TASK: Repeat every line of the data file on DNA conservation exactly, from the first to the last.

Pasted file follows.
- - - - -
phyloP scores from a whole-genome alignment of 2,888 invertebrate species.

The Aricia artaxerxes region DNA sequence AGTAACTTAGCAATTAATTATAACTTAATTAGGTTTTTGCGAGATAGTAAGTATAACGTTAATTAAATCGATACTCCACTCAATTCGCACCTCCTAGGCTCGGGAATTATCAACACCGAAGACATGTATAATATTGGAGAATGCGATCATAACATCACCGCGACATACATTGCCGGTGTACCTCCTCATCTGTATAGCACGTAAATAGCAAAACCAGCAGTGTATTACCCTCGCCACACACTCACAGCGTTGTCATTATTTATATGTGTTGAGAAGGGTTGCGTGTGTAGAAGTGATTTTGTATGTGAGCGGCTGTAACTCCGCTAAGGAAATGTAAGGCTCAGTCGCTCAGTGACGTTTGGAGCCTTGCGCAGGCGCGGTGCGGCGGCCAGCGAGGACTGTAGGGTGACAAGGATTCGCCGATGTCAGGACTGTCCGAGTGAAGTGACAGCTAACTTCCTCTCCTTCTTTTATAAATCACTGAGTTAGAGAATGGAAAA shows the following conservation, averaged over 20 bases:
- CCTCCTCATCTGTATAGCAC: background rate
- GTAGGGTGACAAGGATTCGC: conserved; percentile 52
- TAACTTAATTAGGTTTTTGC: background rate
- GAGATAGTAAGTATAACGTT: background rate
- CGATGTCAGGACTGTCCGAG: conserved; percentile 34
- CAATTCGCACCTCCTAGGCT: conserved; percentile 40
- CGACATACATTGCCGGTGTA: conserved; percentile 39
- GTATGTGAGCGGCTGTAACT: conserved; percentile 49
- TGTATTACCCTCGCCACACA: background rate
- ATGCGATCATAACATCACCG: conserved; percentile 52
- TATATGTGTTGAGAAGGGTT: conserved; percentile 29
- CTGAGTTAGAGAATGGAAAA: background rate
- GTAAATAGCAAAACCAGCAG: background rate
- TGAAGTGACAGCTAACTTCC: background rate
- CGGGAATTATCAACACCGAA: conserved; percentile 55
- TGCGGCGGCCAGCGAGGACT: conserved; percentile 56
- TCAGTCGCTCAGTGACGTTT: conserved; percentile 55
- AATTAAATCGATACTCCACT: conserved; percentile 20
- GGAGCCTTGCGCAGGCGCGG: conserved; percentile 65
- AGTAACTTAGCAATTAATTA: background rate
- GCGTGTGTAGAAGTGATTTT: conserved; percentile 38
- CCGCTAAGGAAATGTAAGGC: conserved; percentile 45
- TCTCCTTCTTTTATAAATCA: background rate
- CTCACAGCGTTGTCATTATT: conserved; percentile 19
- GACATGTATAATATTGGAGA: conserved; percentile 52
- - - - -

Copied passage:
phyloP scores from a whole-genome alignment of 2,888 invertebrate species.

The Aricia artaxerxes region DNA sequence AGTAACTTAGCAATTAATTATAACTTAATTAGGTTTTTGCGAGATAGTAAGTATAACGTTAATTAAATCGATACTCCACTCAATTCGCACCTCCTAGGCTCGGGAATTATCAACACCGAAGACATGTATAATATTGGAGAATGCGATCATAACATCACCGCGACATACATTGCCGGTGTACCTCCTCATCTGTATAGCACGTAAATAGCAAAACCAGCAGTGTATTACCCTCGCCACACACTCACAGCGTTGTCATTATTTATATGTGTTGAGAAGGGTTGCGTGTGTAGAAGTGATTTTGTATGTGAGCGGCTGTAACTCCGCTAAGGAAATGTAAGGCTCAGTCGCTCAGTGACGTTTGGAGCCTTGCGCAGGCGCGGTGCGGCGGCCAGCGAGGACTGTAGGGTGACAAGGATTCGCCGATGTCAGGACTGTCCGAGTGAAGTGACAGCTAACTTCCTCTCCTTCTTTTATAAATCACTGAGTTAGAGAATGGAAAA shows the following conservation, averaged over 20 bases:
- CCTCCTCATCTGTATAGCAC: background rate
- GTAGGGTGACAAGGATTCGC: conserved; percentile 52
- TAACTTAATTAGGTTTTTGC: background rate
- GAGATAGTAAGTATAACGTT: background rate
- CGATGTCAGGACTGTCCGAG: conserved; percentile 34
- CAATTCGCACCTCCTAGGCT: conserved; percentile 40
- CGACATACATTGCCGGTGTA: conserved; percentile 39
- GTATGTGAGCGGCTGTAACT: conserved; percentile 49
- TGTATTACCCTCGCCACACA: background rate
- ATGCGATCATAACATCACCG: conserved; percentile 52
- TATATGTGTTGAGAAGGGTT: conserved; percentile 29
- CTGAGTTAGAGAATGGAAAA: background rate
- GTAAATAGCAAAACCAGCAG: background rate
- TGAAGTGACAGCTAACTTCC: background rate
- CGGGAATTATCAACACCGAA: conserved; percentile 55
- TGCGGCGGCCAGCGAGGACT: conserved; percentile 56
- TCAGTCGCTCAGTGACGTTT: conserved; percentile 55
- AATTAAATCGATACTCCACT: conserved; percentile 20
- GGAGCCTTGCGCAGGCGCGG: conserved; percentile 65
- AGTAACTTAGCAATTAATTA: background rate
- GCGTGTGTAGAAGTGATTTT: conserved; percentile 38
- CCGCTAAGGAAATGTAAGGC: conserved; percentile 45
- TCTCCTTCTTTTATAAATCA: background rate
- CTCACAGCGTTGTCATTATT: conserved; percentile 19
- GACATGTATAATATTGGAGA: conserved; percentile 52